Five Themes of Geography Lesson Plan

Instructor: Sharon Linde

Sharon has an Masters of Science in Mathematics and a Masters in Education

Use this lesson plan to help your students define geography and its five themes. Then put students' new knowledge to work by playing a game that identifies characteristics of each geographical theme.

Learning Objectives

After this lesson, students will be able to:

  • define key terms
  • list the five themes of geography
  • identify characteristics of the five themes of geography


  • 1 hour


  • 5 pieces of chart paper spread out in the room
  • Envelopes, one for each student pairing
  • Characteristics of the 5 themes of geography, cut into strips of paper (see below)
  • Glue

Key Vocabulary

  • Geography
  • Absolute location
  • Relative location
  • Region

Curriculum Standards

  • CCSS.ELA-Literacy.RH.6-8.7

Integrate visual information (e.g., in charts, graphs, photographs, videos, or maps) with other information in print and digital texts.

  • CCSS.ELA-Literacy.RST.6-8.4

Determine the meaning of symbols, key terms, and other domain-specific words and phrases as they are used in a specific scientific or technical context relevant to grades 6-8 texts and topics.


  • Show our video lesson What Are the Five Themes of Geography?.
  • Pause at 00:45 seconds. Discuss:
    • What is the purpose of geography?
    • Geography explores what kinds of relationships?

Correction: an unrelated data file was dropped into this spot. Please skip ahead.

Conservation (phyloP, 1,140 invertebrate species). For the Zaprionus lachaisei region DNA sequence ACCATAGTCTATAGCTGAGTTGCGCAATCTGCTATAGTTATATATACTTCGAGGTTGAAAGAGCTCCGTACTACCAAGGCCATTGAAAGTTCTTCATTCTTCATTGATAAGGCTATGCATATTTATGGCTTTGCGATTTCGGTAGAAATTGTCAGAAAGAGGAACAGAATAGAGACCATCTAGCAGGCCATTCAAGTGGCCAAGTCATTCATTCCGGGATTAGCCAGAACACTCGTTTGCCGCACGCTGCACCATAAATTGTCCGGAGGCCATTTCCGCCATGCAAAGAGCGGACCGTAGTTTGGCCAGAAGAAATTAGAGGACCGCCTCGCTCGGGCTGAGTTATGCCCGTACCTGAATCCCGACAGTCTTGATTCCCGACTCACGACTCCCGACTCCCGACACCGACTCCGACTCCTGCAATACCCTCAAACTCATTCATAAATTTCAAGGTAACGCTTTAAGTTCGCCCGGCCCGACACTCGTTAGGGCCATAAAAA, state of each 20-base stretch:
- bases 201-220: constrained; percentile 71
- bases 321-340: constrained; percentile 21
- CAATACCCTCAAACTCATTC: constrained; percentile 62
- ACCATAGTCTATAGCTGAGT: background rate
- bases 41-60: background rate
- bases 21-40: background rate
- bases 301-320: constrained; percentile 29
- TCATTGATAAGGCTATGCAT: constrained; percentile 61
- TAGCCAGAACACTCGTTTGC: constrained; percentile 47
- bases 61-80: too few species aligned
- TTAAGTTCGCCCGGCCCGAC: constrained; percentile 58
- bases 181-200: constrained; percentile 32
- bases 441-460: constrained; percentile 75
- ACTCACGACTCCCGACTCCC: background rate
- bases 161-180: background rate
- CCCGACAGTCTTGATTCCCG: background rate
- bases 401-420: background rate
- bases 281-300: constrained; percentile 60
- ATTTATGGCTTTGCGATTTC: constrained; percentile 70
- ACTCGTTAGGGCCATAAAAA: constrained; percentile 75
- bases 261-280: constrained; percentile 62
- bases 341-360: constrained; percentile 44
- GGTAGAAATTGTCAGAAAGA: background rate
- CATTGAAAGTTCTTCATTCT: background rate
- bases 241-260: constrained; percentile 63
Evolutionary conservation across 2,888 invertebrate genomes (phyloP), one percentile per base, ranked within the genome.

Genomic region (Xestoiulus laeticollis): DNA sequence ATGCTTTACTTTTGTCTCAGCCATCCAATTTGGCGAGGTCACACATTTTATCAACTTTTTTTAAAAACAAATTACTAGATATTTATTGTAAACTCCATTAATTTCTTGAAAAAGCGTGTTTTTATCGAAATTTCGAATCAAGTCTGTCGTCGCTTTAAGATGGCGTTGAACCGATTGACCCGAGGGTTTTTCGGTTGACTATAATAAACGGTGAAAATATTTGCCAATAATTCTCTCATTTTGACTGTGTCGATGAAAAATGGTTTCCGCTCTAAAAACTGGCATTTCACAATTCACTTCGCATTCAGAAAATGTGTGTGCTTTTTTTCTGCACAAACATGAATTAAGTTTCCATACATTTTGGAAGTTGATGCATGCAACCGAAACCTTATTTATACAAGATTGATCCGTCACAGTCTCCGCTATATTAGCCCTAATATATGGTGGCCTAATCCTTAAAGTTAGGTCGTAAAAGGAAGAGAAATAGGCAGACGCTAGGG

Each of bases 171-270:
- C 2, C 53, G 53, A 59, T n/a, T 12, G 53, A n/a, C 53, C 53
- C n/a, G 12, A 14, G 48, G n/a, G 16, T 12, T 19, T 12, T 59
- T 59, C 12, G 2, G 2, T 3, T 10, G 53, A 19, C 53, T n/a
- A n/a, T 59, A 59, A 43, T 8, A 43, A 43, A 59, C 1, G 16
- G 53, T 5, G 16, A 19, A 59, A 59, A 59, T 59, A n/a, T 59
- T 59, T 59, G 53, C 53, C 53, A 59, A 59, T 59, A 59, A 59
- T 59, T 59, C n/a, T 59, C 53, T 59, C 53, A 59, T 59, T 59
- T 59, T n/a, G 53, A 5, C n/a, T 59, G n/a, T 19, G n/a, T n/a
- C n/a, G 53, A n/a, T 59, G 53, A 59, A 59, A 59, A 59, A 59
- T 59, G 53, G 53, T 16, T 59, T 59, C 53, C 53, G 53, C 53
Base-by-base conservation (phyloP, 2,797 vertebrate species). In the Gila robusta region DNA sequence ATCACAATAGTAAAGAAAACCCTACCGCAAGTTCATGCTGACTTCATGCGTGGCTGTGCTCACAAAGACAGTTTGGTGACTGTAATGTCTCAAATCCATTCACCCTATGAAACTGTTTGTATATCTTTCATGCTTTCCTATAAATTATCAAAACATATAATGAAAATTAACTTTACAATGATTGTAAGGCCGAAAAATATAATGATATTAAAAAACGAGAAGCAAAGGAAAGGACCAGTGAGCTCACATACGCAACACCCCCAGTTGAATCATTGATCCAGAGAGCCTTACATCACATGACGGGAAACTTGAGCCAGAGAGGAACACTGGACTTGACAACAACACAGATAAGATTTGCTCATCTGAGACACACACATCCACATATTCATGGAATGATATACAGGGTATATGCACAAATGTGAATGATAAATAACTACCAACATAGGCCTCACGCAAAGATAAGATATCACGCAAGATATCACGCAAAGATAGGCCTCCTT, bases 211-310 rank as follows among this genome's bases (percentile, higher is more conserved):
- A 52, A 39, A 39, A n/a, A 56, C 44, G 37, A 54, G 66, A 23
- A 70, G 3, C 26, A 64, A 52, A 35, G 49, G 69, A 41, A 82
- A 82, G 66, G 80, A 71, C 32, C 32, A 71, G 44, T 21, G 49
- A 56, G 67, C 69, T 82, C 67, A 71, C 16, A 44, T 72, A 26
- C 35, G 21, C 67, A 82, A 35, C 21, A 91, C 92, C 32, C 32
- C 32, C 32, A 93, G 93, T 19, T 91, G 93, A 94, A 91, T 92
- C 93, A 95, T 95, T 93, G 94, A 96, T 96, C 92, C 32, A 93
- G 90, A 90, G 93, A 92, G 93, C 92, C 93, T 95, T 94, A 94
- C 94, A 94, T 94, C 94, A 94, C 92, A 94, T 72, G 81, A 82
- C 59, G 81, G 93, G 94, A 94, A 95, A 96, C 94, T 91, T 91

• How does the field of geography enhance our lives?
  • Play the remainder of the video.
  • With your students, label each chart with one of the five themes of geography. Write a definition and provide an example. Briefly discuss the characteristics of each theme.


  • Give each student pairing a glue stick and an envelope that contains several characteristics of geography themes on strips of paper. For example: an address, climate change, mountains, trains, and Boston.
  • Instruct students to determine under which geography theme the term belongs. Pairings then race to glue their strips to the correct chart.
  • When all groups are finished, visit each chart and determine accuracy. Discuss choices and evaluate with students. Ask them to defend their thinking.


  • Divide the students into five groups. Give each group one of the five geography theme charts and allow them to illustrate with pictures and graphics.
  • For homework, have each student create a five-column chart with each geography theme labeled. Fill in at least two examples from their home lives. For example, under 'Location,' they can put their home address and soccer practice; under 'Place,' they could list mountains or hills. Share in class.
  • Study the five geography themes from the past. Compare and contrast to the present. Imagine future geography themes.

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